Drag Race France Season 1 – Episode 6: Un Parfum de Drag Power Rankings
This episode’s runway was a broad “haute couture” prompt, which gave each queen room to be inventive and double-down on their own preferred styles. But, first, let’s enjoy Nicky Doll’s combination of black latex and yellow silk!
1. Paloma – 2 wins, 1 lip sync (1.67 avg. rank – was #3, 2, 1, 1, 2, Pre-Season #1)
Paloma (Instagram / Twitter) is back in force on this episode. We’ve seen many queens say that a lip sync lit a fire under them, but it seems to be true for Paloma. She was an inexhaustible font of concepts and comedy, as she was on the first few episodes.
Paloma found the perfect inspiration for a haute couture runway by bringing an Erté fashion illustration to life. In some ways, art deco era fashion illustrations of Erté (AKA Romain de Tirtoff) are a part of the birth of modern French fashion.
Paloma perfectly realized Erté’s illustration style, with its impossibly small waists, exaggerated eyes, and over-the-top accessories that enlarged the silhouette. This wisely exempted her from any critiques of her runway not looking “haute couture enough” to the judges – it would be impossible for them to critique a literal execution of Erté!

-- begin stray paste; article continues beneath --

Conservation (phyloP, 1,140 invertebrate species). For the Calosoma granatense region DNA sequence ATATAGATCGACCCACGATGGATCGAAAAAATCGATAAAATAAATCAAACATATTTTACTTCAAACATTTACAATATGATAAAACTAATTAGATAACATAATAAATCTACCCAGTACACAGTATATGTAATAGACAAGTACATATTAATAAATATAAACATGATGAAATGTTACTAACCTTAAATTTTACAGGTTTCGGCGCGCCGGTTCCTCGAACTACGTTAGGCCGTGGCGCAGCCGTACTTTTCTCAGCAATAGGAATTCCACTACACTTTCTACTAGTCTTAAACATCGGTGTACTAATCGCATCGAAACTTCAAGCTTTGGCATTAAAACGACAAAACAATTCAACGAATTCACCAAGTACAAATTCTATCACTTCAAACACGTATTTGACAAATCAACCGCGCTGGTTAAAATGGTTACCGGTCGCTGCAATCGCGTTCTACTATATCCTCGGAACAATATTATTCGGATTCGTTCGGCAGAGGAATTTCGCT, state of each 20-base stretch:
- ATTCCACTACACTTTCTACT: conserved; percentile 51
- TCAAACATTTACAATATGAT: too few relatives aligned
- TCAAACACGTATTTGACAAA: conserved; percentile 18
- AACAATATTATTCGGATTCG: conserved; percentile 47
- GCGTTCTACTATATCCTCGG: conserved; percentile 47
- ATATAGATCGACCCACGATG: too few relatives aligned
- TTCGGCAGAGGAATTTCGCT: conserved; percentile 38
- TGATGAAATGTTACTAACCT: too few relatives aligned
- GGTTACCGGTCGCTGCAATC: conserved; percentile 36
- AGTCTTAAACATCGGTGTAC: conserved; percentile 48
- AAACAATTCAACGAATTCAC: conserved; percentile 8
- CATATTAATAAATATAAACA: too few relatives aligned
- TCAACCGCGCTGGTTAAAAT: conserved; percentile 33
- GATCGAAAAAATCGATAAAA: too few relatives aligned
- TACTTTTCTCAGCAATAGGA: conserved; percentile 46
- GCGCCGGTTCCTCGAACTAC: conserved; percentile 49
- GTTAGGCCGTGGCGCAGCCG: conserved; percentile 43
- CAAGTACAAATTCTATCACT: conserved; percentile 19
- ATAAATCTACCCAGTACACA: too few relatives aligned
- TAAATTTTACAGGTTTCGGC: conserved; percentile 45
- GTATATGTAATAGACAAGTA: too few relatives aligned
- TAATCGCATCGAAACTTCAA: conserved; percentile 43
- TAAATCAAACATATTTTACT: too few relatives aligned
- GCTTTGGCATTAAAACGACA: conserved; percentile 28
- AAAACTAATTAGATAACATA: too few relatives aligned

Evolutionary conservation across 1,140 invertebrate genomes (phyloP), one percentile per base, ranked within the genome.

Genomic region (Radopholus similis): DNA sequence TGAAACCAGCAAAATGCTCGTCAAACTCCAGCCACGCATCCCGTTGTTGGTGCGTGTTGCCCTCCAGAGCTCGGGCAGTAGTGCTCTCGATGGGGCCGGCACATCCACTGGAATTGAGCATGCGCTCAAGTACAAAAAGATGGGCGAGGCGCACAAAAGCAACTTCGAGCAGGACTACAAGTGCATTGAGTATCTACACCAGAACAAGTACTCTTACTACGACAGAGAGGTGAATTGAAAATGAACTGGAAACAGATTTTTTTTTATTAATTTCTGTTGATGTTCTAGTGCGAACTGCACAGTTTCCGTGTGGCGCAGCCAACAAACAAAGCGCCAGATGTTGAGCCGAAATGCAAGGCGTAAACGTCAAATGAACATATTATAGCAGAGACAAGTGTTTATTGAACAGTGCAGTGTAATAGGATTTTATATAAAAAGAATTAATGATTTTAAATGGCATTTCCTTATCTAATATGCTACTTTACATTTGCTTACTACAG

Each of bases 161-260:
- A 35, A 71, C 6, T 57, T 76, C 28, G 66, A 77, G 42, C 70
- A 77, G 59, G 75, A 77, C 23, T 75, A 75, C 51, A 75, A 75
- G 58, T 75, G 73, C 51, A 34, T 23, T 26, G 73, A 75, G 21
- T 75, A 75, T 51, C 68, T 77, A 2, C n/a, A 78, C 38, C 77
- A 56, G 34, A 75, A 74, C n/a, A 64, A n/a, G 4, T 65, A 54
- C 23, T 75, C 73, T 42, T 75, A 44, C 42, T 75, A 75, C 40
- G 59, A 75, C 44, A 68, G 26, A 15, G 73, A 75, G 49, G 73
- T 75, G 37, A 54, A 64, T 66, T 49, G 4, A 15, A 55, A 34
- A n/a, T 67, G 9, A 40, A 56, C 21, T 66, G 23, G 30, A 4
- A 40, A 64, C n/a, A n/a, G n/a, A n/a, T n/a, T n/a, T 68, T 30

Similarly, Paloma’s ad was exactly the thing this branding challenge was looking for. She succinctly mocked herself by making herself the saleswoman for a fragrance to help people feel as successful as they are in their own minds.
Some might say this is a too-literal re-make of Jinkx’s delusion, right down to reclining on a chaise lounge while delivering it. Yet, even if it was a homage to Jinkx, Paloma made it feel distinct and specific to her own drag character and storyline on the show.
I’ve said it ever since the pre-season – Paloma screams to me that she is a Drag Race champion. Much like Lady Camden on Season 14, Paloma is not just a “professional,” and she hasn’t only “cracked the code” of the show. She is someone whose natural affinity for drag perfectly aligns with the kind of superstar RuPaul created this show to mint.